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Patterns of White Matter Connectivity Exclusive to Autism Spectrum Disorder Symptoms Identified

A model of a cross section of the human brain.
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New study results from an international research team led by USC scientists have identified a signature pattern of white matter connectivity exclusive to the brains of autistic people distinct from that in the brains of people with developmental coordination disorder (DCD).


Their findings appear today in Scientific Reports


Approximately 85 percent of autistic people have been, or likely could be, diagnosed with DCD, a condition that interferes with learning and motor control. DCD can impair everyday activities such as typing, dressing or walking, which can subsequently diminish one’s social participation and satisfaction.


Distinguishing between the brain activity patterns of autism spectrum disorder (ASD) and DCD populations is critical because the widespread comorbidity of ASD and DCD confounds previous autism research which, at the time it was conducted, was understood to be exclusively investigating its core social–communication symptoms.


“As the scientific community has learned more and more about DCD, we’ve realized that white matter differences previously identified in the autism literature could actually be attributed to this underlying motor comorbidity,” said Lisa Aziz-Zadeh, the study’s senior author. “In fact, that’s exactly what our team found — that many prior research findings are probably not actually reflecting autism’s core symptoms, but are more likely a reflection of co-occurring DCD.”


Aziz-Zadeh is an associate professor at the USC Chan Division of Occupational Science and Occupational Therapy, with joint appointments at the USC Dornsife College of Letters, Arts and Sciences’ Brain and Creativity Institute and the Department of Psychology. She is the director of the USC Center for the Neuroscience of Embodied Cognition, which is managing research projects funded by the National Institutes of Health, U.S. Department of Defense and the Office of the Director of National Intelligence’s Intelligence Advanced Research Projects Activity.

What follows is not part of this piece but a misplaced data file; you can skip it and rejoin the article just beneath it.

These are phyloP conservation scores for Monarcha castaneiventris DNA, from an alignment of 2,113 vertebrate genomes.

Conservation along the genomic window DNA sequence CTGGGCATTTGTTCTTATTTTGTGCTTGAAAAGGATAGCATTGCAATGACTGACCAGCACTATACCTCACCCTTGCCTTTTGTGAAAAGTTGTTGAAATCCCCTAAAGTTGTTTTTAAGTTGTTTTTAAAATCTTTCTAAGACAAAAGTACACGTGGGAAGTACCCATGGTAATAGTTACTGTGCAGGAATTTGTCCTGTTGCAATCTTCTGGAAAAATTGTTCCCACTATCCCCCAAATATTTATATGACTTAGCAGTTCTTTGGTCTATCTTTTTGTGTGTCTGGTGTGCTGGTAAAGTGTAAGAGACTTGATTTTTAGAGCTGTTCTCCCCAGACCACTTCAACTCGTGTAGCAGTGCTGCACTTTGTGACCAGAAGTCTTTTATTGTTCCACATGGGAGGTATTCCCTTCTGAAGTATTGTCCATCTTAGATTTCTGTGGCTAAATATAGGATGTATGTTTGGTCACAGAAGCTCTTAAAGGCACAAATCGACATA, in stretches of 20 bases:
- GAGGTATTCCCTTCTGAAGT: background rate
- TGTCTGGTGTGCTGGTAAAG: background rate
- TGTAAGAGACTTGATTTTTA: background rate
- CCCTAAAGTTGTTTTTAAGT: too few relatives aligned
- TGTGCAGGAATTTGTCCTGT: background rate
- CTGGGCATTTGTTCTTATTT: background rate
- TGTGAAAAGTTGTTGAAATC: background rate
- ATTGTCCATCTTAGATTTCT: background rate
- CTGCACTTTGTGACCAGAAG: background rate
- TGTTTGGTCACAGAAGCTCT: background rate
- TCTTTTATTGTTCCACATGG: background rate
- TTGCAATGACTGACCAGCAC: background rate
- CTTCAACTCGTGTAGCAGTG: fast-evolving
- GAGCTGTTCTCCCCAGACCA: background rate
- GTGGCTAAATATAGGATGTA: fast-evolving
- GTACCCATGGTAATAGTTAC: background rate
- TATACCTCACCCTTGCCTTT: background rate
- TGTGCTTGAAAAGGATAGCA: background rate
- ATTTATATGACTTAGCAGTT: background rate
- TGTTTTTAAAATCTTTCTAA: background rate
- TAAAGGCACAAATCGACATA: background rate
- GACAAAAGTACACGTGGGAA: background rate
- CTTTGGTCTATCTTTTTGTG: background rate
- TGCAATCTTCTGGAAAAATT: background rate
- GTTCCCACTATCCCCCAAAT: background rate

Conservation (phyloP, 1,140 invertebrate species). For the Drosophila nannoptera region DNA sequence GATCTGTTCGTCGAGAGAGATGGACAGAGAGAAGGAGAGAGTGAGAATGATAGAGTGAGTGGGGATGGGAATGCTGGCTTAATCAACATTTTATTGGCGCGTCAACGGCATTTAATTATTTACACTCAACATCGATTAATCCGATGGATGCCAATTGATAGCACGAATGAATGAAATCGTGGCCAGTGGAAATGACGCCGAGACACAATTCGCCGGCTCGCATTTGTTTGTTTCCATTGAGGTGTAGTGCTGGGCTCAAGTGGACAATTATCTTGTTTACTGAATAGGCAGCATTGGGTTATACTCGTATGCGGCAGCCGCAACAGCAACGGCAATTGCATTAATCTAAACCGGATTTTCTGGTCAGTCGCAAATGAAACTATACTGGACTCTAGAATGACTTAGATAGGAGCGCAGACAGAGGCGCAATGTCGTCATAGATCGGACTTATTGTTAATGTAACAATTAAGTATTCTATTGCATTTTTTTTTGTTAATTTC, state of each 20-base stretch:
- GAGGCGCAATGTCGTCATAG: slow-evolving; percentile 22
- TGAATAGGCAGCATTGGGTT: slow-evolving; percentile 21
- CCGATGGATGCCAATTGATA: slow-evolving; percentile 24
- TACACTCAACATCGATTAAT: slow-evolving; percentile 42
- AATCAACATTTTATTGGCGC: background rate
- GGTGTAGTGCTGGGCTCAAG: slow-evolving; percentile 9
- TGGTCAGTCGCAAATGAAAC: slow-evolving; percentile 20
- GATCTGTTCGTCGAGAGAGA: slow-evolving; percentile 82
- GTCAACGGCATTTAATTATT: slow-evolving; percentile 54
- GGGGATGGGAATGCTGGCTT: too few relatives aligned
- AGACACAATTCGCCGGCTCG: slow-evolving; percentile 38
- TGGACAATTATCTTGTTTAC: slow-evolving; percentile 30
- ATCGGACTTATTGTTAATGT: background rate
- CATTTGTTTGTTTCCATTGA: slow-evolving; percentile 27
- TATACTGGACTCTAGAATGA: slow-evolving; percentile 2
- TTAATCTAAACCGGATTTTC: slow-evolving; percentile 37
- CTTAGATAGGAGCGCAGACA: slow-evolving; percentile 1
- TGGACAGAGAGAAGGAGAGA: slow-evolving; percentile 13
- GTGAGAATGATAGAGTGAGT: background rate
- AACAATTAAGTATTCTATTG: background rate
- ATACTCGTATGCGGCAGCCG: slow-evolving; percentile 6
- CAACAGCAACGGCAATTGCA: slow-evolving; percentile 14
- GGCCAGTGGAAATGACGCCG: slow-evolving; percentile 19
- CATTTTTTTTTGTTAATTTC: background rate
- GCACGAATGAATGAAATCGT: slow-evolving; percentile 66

Aziz-Zadeh and colleagues used diffusion weighted MRI, a technique for observing functional brain connectivity, in children and teens from 8 to 17 years old assigned to one of three study groups: those with ASD; those with probable DCD; and typically-developing individuals. The images were analyzed, compared and correlated to motor and social behavior assessments which the participants had also completed.


The researchers found that many structural brain connectivity patterns previously believed to be related to autism also overlap with DCD. The team was able to pinpoint three white matter pathways demonstrating distinctly different connectivity, unique to the research participants with autism, as compared to the DCD and typically developing groups: the longitudinal fibers and u-fibers of the mid-cingulum, the corpus callosum forceps minor/anterior commissure and the left middle cerebellar peduncle. These differences also correlated with autistic participants’ measures of emotional performance and/or autism severity. The brains of children with DCD demonstrated unique white matter patterns in the left cortico-spinal and cortico-pontine tracts.


“These results show that we can use advanced imaging to distinguish between autism’s hallmark social symptoms and other motor-related symptoms at the level of brain anatomy,” said Emily Kilroy, the publication’s first author and former post-doctoral scholar in Aziz-Zadeh’s lab during the study’s data collection period. “Of course, people are so much more than their brain anatomy, but this degree of clarity and specificity at the anatomical level gets us one step closer to understanding the biological basis and expression of autism.” 


Reference: Kilroy E, Gerbella M, Cao L, et al. Specific tractography differences in autism compared to developmental coordination disorder. Sci Rep. 2022;12(1):19246. doi: 10.1038/s41598-022-21538-0


This article has been republished from the following materials. Note: material may have been edited for length and content. For further information, please contact the cited source.


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